Last year time.com picked up a story from Savannah, Ga. A man was running a marathon and with about 200 yds. to go to the finish the man tripped and fell. He was laying on the ground and he was bleeding from his face, knees, and arms. He was laying on the ground, probably in an immense amount of pain. Because they were near the finish there was a large crowd of spectators watching this. A police officer rushed onto the course to address the situation and see if the man was alright. Upon approaching the man he could hear the man whispering, “I’ve got to finish this race. Please help me, I’ve got to finish the race.”
This man was laying on the ground, in a lot of pain, and all he wanted to do was finish. This police officer didn’t have to help. He could have told the guy he wasn’t going to run, or that he shouldn’t and just let the emergency squad help square him away. No the police officer helps the man up and walks along side, holding the man upright as the go across the finish line. (http://time.com/4106645/police-officer-helps-injured-marathon-runner-finish-race/)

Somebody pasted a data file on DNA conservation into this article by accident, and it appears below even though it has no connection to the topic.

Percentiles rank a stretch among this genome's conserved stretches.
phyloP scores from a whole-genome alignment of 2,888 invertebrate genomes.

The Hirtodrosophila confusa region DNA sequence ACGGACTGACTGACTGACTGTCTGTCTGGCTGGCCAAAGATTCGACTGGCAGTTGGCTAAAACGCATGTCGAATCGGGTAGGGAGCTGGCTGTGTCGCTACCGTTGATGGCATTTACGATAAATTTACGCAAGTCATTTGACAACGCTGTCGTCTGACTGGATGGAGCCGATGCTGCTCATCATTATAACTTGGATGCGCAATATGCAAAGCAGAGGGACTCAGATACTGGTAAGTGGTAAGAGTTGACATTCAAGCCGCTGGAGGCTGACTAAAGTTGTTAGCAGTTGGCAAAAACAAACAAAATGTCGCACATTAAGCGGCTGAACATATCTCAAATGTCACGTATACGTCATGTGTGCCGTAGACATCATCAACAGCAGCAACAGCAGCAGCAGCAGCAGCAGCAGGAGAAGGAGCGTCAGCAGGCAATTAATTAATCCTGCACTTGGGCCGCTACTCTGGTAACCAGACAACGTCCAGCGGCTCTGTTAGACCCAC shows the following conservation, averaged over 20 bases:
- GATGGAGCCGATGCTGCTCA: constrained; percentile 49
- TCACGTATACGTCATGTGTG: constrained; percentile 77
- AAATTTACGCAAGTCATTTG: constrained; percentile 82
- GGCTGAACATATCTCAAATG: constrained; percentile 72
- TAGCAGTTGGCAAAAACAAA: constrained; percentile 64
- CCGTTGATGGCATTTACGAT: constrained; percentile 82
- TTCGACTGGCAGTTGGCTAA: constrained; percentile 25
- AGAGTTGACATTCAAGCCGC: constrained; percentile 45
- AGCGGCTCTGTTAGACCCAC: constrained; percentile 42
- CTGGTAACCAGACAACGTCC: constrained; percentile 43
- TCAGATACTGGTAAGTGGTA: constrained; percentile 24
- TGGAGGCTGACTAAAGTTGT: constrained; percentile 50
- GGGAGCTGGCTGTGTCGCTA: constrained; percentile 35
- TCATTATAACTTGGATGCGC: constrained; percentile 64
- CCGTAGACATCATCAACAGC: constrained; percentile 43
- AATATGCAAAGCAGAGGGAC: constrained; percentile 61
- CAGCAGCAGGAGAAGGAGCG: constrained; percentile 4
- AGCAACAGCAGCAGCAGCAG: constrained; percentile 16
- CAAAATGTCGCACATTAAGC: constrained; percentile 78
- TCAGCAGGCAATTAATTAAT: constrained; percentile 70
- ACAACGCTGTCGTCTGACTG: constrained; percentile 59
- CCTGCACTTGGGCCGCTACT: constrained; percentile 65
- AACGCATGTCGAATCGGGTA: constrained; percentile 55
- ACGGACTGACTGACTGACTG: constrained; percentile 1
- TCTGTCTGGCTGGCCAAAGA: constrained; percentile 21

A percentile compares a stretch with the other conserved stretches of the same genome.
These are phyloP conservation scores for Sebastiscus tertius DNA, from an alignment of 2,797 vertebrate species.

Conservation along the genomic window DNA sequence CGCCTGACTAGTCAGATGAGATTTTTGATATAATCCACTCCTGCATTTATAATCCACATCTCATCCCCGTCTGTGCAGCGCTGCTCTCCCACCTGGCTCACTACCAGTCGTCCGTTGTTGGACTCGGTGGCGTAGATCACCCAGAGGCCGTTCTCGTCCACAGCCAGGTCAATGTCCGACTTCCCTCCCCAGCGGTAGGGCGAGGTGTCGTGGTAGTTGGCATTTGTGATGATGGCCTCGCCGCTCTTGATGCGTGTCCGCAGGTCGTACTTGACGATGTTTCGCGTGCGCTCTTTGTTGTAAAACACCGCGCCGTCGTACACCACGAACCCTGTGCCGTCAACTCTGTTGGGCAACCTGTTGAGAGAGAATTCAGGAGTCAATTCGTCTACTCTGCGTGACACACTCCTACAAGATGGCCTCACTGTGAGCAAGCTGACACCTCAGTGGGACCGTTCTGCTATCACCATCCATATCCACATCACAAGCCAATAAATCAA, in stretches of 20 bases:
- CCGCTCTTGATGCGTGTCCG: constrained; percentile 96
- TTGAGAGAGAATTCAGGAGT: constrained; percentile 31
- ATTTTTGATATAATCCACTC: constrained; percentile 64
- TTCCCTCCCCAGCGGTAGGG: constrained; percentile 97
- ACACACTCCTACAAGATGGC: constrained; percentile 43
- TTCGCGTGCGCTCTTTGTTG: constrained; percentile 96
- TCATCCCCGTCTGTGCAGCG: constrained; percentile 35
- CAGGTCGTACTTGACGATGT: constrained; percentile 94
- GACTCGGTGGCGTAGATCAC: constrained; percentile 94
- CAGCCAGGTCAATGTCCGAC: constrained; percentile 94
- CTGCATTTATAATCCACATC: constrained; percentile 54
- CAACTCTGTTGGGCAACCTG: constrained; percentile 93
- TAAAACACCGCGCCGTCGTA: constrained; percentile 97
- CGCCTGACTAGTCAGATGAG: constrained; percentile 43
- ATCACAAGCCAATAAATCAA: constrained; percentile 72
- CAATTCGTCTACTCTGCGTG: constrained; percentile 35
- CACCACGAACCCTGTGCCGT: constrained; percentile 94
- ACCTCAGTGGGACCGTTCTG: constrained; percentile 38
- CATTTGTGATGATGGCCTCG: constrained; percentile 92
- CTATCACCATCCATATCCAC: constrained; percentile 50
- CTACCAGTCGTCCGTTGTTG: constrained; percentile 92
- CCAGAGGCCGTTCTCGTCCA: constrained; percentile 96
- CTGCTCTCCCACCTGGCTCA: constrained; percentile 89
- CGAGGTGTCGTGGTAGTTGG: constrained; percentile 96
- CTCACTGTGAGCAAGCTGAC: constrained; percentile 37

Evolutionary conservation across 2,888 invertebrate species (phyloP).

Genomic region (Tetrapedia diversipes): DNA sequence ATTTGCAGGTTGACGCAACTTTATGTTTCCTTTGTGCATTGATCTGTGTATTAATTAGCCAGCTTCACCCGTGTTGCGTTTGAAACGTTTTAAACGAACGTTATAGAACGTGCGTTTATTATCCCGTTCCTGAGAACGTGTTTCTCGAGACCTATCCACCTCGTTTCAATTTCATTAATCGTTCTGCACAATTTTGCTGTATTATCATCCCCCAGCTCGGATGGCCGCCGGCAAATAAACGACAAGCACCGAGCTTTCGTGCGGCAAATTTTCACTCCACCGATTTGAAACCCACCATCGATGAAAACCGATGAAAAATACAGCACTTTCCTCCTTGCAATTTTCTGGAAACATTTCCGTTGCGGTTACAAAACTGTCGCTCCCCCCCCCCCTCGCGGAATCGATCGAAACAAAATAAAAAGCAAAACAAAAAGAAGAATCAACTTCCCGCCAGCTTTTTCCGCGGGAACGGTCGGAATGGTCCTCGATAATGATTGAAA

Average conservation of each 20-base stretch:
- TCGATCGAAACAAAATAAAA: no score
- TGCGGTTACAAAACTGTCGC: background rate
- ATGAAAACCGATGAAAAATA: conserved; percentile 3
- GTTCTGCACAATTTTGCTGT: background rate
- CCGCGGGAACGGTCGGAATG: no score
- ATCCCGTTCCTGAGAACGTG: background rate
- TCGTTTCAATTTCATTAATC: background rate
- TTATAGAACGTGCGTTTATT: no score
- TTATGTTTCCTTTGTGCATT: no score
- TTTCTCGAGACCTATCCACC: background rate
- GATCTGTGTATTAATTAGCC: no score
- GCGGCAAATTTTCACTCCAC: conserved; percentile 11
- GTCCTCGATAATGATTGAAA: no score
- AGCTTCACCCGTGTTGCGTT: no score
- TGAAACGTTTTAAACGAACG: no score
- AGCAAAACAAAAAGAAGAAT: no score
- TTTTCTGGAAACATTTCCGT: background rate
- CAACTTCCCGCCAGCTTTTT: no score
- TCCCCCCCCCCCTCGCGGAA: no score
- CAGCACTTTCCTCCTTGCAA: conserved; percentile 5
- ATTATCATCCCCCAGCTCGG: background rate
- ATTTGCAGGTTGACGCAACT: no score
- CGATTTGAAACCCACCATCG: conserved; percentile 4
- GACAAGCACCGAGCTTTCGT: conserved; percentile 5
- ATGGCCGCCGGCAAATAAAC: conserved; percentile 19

When we least expect it we could be called upon to help someone in need. Need is all around us in our society. How are we responding to it? What are we doing to help those in need?
Jesus shows us that we should always be of the mindset to help people in need. Jesus helps the people at the celebration by providing them with the opportunity to continue celebrating. In his ministry Jesus also helps by healing people who need healing, feeding those who are hungry, and housing those who need comfort. He responds to the need that is present, and we are called to do the same.
Let us leave forth from here knowing that we are called to do this work too. When we do the work of God powerful things happen. I am not saying that you will perform miracles like turning water into wine, but by showing the love of God through your work you offer to the person or people you can bring people who may have lost all hope of God in their lives to rely on God and become a part of God’s Kingdom.
*Scriptures used from New Revised Standard Version